For those of you investing in Chromebooks the video above show you how to use them for secure test taking. We use TestNav (Pearson) and fortunately this is one of the ones that can be used. When you secure a Chromebook, the kids cannot get to any other sites except the one you are using for the exam.
Sunday, November 22, 2015
Monday, November 16, 2015
But to the point. I very rarely use the LCD in my classroom other than for when I am giving our opening quiz. But the other day the my LCD lightbulb went kaput. So I had to improvise by taking the url from the Google Drive document into a Tinyurl which I also personalized. For example I am doing the fifth and sixth units in my for AP microeconomics called tinyurl.com/apmicro56. So I wrote the url on the board and didn't worry that we didn't have a LCD. It also is nice when kids want to redo a quiz, I just give them the url and we are all set.
In addition there is bitly.com that allows you to keep a repository or your shortenings as well as Google's shortening.
Sunday, November 15, 2015
Saturday, November 14, 2015
Along with the interview I did with Larry Ferlazzo last week, he had me write a column in June which he just published in his Education Week column. Above is a summary of my thoughts, but here is the entire article. Of course if you want my detailed thoughts and how to implement them, they are in my book: Deeper Learning Through Technology: Using the Cloud to Individualize Instruction.
Monday, November 9, 2015
Most people now have heard about the cloud, but few understand it. The top video above shows where the actual cables are in the oceans that transport our messages across the Internet. The bottom one shows how webpages are broken up and transported.
Saturday, November 7, 2015
Larry Ferlazzo interviewed me and Susie Boss for his radio show. Ferlazzo is a leading innovator in tech education, a writer for Education Week and a classroom teacher. We discussed the topic of which comes first, technology or content. Perhaps you would be surprised with my answer. Here is the interview.
Tuesday, November 3, 2015
It is one thing to be able to draw a diagram with marginal revenue and demand, it is another thing altogether to understand why demand is different from marginal revenue in a monopoly. Above is a great demonstration of why this occurs.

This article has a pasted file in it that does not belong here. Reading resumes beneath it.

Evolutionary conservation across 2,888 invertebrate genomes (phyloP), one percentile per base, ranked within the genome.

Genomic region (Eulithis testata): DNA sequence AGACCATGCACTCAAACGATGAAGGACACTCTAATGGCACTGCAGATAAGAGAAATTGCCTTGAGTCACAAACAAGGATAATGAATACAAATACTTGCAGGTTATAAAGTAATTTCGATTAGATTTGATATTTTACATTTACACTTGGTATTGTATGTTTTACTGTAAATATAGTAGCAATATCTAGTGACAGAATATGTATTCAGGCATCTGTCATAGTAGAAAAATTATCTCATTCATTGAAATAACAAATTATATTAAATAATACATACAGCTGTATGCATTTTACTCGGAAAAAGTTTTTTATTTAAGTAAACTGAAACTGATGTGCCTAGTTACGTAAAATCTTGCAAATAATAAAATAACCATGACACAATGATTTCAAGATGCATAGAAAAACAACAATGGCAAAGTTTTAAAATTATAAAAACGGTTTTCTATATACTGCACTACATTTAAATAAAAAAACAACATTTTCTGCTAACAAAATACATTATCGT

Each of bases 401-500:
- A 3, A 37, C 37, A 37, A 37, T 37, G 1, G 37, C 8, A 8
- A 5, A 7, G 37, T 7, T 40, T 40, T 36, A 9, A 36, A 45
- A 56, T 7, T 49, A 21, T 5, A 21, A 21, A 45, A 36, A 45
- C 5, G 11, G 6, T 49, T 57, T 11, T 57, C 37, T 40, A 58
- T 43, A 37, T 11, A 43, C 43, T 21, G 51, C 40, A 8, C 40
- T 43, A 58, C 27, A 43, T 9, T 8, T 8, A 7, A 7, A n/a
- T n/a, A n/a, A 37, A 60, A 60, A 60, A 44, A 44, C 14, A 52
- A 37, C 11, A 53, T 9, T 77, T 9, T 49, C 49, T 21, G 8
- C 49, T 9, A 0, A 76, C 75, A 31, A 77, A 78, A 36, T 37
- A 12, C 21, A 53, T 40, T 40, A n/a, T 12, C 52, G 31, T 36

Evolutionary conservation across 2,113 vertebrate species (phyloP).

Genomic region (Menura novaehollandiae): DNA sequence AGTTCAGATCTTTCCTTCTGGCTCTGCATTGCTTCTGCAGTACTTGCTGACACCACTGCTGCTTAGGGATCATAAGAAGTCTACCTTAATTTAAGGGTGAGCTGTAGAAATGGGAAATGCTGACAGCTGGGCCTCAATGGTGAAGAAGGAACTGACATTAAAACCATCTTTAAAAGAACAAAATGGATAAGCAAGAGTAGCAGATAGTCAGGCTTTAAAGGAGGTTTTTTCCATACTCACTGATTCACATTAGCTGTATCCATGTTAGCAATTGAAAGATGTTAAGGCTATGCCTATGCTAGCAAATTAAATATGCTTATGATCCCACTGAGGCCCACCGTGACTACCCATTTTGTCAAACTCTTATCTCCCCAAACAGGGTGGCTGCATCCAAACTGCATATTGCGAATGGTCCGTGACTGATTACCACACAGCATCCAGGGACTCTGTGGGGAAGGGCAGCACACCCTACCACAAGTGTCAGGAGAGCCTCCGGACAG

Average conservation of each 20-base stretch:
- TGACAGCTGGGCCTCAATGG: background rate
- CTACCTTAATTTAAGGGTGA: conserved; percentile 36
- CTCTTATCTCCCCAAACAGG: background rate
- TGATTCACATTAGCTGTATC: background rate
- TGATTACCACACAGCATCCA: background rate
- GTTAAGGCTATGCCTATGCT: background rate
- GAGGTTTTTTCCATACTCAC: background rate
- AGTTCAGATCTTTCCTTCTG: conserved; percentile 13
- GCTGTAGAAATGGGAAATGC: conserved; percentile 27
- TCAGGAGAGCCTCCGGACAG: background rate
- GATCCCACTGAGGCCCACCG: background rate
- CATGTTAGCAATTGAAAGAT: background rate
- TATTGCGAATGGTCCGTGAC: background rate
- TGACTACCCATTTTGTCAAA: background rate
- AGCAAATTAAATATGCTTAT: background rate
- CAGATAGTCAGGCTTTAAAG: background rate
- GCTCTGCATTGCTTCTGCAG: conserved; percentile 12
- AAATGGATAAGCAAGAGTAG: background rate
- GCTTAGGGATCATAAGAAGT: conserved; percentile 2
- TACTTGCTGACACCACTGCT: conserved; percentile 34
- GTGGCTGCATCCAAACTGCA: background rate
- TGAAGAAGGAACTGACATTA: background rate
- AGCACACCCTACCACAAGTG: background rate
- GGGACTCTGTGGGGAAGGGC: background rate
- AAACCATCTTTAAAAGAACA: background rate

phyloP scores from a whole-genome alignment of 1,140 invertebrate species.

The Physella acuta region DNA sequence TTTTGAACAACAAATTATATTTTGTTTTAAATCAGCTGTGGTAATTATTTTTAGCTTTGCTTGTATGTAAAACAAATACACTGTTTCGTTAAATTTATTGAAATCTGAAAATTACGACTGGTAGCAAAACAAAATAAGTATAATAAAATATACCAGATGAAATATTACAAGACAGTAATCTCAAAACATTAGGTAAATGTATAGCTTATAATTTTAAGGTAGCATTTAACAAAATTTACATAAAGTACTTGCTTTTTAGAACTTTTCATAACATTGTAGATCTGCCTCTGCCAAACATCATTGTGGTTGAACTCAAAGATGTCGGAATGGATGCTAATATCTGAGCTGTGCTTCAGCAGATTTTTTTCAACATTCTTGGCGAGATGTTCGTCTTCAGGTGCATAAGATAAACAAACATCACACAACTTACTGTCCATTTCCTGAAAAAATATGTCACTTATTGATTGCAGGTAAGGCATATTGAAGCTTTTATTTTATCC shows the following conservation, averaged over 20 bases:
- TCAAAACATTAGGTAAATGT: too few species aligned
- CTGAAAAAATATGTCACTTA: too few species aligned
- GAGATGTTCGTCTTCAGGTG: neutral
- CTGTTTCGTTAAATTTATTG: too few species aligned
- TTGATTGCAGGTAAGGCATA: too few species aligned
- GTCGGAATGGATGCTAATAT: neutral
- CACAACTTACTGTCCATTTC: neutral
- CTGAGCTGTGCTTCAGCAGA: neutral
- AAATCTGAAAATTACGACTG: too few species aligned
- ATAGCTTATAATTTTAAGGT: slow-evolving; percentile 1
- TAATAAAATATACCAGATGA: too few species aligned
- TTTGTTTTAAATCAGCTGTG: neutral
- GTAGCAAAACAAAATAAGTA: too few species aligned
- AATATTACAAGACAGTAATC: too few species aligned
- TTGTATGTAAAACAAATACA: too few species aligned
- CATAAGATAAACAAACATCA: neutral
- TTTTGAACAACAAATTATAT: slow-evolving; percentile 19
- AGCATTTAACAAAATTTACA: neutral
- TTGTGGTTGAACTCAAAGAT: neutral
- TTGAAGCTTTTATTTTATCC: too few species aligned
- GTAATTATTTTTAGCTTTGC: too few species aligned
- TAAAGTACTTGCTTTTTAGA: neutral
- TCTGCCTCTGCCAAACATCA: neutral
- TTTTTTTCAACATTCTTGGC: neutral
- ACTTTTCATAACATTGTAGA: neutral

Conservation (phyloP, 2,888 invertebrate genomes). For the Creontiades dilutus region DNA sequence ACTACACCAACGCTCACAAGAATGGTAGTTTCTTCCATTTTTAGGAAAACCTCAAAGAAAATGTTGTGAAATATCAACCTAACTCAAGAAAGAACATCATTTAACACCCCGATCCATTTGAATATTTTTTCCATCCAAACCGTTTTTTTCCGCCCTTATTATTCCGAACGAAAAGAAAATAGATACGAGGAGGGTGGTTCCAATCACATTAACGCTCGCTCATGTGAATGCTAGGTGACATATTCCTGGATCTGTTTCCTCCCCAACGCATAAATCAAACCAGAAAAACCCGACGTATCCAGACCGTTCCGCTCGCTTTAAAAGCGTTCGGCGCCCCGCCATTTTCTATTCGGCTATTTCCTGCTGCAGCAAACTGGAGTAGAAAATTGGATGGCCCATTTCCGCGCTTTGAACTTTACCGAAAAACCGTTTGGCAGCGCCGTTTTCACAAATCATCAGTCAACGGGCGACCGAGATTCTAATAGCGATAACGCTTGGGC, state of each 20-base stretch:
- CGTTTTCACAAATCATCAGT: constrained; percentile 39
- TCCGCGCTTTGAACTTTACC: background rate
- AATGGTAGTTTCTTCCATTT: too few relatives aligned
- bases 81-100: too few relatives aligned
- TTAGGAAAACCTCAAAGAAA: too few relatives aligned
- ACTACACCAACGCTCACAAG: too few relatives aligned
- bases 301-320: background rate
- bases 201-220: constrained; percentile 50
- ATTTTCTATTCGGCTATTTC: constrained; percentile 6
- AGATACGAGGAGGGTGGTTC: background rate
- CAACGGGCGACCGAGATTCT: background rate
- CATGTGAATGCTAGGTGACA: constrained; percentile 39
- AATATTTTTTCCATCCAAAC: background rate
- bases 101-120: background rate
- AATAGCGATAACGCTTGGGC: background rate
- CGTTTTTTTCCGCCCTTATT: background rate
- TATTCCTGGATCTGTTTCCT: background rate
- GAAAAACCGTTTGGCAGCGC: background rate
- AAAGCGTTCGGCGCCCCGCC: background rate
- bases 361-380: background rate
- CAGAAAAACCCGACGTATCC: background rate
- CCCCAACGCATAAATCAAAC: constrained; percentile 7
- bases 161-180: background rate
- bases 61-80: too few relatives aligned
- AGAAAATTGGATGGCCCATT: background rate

To show the difference to your students from perfect competition skip to 1:40 in the video below.
Monday, November 2, 2015
Vox is one of my favorite websites and this article on debt is one example why. First off it includes an economists' view of US debt (realize that in referring to US debt it is not including what we borrow from entitlements that are included in the US debt clock below) as well as the image below looking at it as a portion of GDP. This link shows what percentage US debt is of our GDP.
Sunday, November 1, 2015
For some reason it took me a while to grasp the concept of allocative and productive efficiency. I finally got it because of this Jason Welker video. It goes through perfect competition, monopoly and monopolistic competition and shows it for each of them. If you want to see a quick replay go to the last minute of the video.
While I am on it Jason Welker teachers International Baccalaureate economics in Switzerland. His videos are longer than my 10 minute rule, but they can be broken into parts. His YouTube playlist is here and his website is here. Since IB economics has a component where students must relate the learning to the real world, Welker also has a blog which does just that. Below is a great tragedy of the commons story from Market Place which he just posted on his blog.